The 38 elements in groups 3 through 12 of the periodic table are called “transition metals”. As with all metals, the transition elements are both ductile and malleable, and conduct electricity and heat. The interesting thing about transition metals is that their valence electrons, or the electrons they use to combine with other elements, are present in more than one shell. This is the reason why they often exhibit several common oxidation states. There are three noteworthy elements in the transition metals family. These elements are iron, cobalt, and nickel, and they are the only elements known to produce a magnetic field.
The Transition Metals are:
• Cadmium • Hafnium • Tantalum • Tungsten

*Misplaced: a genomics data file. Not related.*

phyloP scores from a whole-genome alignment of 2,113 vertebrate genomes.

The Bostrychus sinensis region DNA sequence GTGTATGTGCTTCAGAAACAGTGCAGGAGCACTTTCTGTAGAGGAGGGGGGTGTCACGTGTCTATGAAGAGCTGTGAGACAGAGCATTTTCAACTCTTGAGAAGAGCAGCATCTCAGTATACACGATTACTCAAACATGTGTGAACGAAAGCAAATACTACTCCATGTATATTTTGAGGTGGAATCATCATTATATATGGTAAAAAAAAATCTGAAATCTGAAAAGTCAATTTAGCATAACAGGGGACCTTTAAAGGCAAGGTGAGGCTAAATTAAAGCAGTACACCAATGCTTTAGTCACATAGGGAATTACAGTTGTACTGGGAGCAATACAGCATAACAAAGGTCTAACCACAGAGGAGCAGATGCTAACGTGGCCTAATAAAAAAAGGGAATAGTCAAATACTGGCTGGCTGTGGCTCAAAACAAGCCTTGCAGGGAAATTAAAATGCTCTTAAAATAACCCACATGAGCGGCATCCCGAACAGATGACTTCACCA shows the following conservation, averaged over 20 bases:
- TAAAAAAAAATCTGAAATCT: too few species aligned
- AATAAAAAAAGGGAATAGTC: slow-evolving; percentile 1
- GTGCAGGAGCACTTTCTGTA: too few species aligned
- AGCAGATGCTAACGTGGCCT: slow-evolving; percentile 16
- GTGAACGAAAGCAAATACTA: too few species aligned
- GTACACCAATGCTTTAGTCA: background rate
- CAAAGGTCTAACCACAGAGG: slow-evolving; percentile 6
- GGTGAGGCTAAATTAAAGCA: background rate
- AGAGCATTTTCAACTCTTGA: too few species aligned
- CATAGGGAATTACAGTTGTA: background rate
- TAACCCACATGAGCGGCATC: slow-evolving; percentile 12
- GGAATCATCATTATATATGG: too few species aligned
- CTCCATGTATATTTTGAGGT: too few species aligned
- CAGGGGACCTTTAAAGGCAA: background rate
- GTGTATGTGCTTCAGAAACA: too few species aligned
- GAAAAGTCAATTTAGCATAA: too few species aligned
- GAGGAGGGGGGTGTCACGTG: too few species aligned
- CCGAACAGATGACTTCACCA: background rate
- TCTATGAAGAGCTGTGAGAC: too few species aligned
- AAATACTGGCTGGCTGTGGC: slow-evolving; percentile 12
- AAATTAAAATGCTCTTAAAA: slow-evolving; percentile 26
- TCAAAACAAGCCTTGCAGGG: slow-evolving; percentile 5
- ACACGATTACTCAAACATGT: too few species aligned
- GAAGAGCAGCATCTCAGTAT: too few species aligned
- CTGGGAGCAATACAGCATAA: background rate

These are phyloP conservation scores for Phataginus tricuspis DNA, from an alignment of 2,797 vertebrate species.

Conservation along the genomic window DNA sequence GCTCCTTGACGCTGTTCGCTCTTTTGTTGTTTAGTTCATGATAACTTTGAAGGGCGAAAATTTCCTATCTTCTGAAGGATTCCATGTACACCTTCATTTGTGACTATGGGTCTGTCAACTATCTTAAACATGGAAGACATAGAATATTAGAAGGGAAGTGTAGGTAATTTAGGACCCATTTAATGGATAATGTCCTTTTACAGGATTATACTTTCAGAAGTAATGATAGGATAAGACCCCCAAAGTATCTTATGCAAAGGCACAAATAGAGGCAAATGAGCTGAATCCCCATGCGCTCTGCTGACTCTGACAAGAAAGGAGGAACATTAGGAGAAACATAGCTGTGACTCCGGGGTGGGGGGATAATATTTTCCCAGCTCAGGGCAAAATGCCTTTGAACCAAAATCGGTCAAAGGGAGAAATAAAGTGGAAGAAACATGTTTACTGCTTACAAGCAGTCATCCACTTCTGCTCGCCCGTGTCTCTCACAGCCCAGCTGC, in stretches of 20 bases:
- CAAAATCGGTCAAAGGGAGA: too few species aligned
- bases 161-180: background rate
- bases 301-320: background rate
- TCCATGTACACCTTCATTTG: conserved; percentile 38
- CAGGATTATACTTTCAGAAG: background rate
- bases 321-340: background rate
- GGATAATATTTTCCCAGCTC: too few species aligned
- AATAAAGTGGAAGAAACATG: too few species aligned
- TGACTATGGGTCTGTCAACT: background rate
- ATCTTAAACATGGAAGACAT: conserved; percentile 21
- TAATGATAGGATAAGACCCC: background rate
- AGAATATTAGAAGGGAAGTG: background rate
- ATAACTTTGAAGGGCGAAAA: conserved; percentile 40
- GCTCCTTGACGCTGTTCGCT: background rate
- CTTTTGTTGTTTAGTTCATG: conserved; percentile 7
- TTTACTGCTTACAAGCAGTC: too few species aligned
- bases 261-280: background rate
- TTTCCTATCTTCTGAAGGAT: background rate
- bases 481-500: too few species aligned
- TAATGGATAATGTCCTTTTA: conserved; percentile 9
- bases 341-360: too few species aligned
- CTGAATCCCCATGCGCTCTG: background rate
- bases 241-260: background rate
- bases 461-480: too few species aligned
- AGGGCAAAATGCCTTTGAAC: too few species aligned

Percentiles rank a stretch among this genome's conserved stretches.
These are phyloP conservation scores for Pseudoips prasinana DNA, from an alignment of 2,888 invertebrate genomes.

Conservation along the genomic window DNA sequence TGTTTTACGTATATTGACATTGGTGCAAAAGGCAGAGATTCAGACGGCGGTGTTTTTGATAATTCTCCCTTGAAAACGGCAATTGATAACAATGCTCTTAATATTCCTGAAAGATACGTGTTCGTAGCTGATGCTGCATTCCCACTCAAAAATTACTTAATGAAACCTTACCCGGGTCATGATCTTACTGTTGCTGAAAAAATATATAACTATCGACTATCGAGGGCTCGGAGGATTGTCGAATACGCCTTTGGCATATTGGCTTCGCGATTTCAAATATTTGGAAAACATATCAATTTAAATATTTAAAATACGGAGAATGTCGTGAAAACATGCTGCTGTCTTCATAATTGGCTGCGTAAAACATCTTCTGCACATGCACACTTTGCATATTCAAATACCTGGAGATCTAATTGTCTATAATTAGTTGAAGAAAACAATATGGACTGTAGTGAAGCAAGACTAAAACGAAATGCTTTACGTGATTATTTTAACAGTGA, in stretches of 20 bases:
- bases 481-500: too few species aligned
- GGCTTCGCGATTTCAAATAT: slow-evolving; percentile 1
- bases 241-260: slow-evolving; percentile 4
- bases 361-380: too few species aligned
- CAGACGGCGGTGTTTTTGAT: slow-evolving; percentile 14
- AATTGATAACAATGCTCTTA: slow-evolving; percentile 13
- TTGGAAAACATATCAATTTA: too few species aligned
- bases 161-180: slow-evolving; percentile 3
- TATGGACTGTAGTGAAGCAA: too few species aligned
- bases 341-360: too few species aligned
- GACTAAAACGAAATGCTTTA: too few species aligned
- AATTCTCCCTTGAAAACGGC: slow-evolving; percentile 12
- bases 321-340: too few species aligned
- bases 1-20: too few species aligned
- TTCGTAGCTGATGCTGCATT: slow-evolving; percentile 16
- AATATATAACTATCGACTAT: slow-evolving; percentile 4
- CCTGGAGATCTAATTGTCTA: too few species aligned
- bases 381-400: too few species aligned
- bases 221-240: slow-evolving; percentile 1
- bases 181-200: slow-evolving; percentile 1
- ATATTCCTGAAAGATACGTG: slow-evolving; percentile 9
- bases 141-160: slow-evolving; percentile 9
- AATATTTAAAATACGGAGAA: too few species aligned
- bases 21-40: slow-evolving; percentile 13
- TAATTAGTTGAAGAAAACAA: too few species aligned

– Alkaline earth metals
The alkaline earth elements are metallic elements found in the second group of the periodic table. All alkaline earth elements have an oxidation number of +2, making them very reactive. Because of their reactivity, the alkaline metals are not found free in nature.
The Alkaline Earth Metals are:
The columns tell me how many shells the element has and the rows tell me how many
electrons are in that last shell. Eg. P is #15 and it’s in the third row so it has 3 circles around it
and it’s 5 from the alkali metals which is the start so that means that it has 5 elections in it’s last/
third orbit. And for it to become stable it need’s 3 less electrons to become full there fore
Phosphorus needs to lose 3 more electrons to become stable